From Best American Short Stories, 2012
Originally printed in Hobart
#32 in the I will read and take brief notes on 300 short stories project
A faculty engineer named Kate embarks on a sad cruise of Lake Superior with a less than desirable set of colleagues. She is African-American, and must endure questions like, "Are you from Detroit?" She tells us, "Shortly after that, I will begin telling people I have recently arrived from Africa. They will nod and exhale excitedly and ask about my tribe. I don't know that in this moment, so there is little to comfort me." She meets Magnus as she comes to the deck for air.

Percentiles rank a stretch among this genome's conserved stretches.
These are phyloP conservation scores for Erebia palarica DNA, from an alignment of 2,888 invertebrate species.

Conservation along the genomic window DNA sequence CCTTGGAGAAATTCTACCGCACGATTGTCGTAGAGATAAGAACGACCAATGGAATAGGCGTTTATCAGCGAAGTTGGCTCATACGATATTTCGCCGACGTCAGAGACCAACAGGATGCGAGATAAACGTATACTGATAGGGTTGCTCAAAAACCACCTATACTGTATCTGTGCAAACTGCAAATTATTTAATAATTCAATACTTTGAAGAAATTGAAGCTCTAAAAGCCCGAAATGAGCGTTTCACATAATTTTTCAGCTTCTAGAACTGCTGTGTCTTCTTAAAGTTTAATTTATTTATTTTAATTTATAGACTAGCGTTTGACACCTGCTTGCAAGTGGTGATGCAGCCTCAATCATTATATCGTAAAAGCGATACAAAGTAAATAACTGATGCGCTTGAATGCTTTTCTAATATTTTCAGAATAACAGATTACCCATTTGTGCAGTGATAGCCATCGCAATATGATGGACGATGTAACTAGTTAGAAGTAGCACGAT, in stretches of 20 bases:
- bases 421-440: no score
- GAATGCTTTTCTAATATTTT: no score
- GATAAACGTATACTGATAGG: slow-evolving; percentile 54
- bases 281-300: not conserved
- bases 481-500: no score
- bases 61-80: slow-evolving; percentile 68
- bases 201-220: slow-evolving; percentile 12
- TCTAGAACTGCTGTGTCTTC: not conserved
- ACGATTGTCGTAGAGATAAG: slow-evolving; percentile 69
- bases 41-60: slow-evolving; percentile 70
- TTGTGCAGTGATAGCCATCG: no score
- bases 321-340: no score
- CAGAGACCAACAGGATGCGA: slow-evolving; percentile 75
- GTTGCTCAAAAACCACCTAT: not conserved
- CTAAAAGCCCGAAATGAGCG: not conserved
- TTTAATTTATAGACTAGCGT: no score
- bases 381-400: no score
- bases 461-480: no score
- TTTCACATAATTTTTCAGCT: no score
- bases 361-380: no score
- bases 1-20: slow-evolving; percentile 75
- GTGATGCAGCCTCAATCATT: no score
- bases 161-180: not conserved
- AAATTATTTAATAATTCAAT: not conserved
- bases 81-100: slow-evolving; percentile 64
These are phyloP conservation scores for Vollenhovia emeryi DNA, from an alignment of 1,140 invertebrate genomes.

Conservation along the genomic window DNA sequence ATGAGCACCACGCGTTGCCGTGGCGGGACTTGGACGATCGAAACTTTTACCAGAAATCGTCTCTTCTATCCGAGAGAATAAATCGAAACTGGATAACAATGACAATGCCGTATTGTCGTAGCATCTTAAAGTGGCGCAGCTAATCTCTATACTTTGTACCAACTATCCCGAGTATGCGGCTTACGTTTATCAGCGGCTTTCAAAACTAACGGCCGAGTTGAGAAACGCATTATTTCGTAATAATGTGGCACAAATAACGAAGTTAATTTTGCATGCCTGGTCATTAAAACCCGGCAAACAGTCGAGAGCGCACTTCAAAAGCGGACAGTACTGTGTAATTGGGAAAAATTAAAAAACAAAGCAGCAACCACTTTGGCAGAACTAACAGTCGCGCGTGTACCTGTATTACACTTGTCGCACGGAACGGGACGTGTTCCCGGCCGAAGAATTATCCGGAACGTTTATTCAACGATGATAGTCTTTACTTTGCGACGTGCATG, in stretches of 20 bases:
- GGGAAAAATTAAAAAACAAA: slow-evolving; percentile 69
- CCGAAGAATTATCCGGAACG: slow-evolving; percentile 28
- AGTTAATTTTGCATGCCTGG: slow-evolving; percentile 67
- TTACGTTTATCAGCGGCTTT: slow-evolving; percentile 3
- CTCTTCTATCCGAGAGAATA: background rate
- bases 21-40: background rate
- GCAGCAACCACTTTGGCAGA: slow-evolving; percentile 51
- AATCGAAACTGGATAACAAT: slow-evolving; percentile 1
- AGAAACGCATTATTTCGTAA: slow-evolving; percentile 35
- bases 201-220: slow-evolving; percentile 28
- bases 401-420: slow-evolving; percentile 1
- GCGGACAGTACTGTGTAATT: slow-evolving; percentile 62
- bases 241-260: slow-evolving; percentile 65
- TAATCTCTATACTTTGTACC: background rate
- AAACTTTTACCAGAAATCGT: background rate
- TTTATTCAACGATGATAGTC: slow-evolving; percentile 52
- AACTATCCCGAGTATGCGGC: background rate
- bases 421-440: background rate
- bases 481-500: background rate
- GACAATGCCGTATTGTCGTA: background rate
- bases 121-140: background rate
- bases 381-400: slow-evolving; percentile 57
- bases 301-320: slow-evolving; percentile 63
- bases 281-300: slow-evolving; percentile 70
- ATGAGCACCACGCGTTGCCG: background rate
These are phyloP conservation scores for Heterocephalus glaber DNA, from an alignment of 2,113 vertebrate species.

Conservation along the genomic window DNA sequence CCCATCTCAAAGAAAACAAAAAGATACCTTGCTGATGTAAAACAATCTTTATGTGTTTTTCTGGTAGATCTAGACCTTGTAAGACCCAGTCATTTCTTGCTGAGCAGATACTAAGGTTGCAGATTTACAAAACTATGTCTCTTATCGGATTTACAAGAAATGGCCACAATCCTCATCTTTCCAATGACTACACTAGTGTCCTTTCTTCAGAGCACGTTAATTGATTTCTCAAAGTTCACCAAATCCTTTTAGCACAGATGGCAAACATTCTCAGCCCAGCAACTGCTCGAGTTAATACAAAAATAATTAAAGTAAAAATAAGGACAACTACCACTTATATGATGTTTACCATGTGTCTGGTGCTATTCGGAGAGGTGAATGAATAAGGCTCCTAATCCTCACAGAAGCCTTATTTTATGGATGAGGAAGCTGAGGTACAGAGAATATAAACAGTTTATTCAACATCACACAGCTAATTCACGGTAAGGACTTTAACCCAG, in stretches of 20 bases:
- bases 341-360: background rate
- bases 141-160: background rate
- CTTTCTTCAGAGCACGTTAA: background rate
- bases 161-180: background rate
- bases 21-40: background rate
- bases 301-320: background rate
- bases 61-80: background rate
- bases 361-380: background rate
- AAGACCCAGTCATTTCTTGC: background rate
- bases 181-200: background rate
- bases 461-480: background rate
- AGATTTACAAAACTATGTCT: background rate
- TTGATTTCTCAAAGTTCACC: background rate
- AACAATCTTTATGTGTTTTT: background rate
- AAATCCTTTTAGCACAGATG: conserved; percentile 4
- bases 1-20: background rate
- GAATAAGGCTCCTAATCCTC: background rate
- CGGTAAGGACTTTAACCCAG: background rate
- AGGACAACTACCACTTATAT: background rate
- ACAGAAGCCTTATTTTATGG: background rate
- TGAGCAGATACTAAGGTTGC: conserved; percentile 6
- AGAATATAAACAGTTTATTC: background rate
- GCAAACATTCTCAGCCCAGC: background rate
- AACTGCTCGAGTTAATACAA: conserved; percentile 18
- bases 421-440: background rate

Loneliness is pervasive in North Country. Kate despairs the life of the town. She tells her mother more than once that she might not survive. She has a one-night encounter with Magnus; he seems very interested in her but she pushes him away.
Kate remembers being with a liar, her dissertation advisor, the father of their stillborn baby.
She finds her way to Magnus and he is persistent and ignores her reluctance. He teaches her to milk a cow. There is separation, hurt feelings, an igloo. It's beautiful.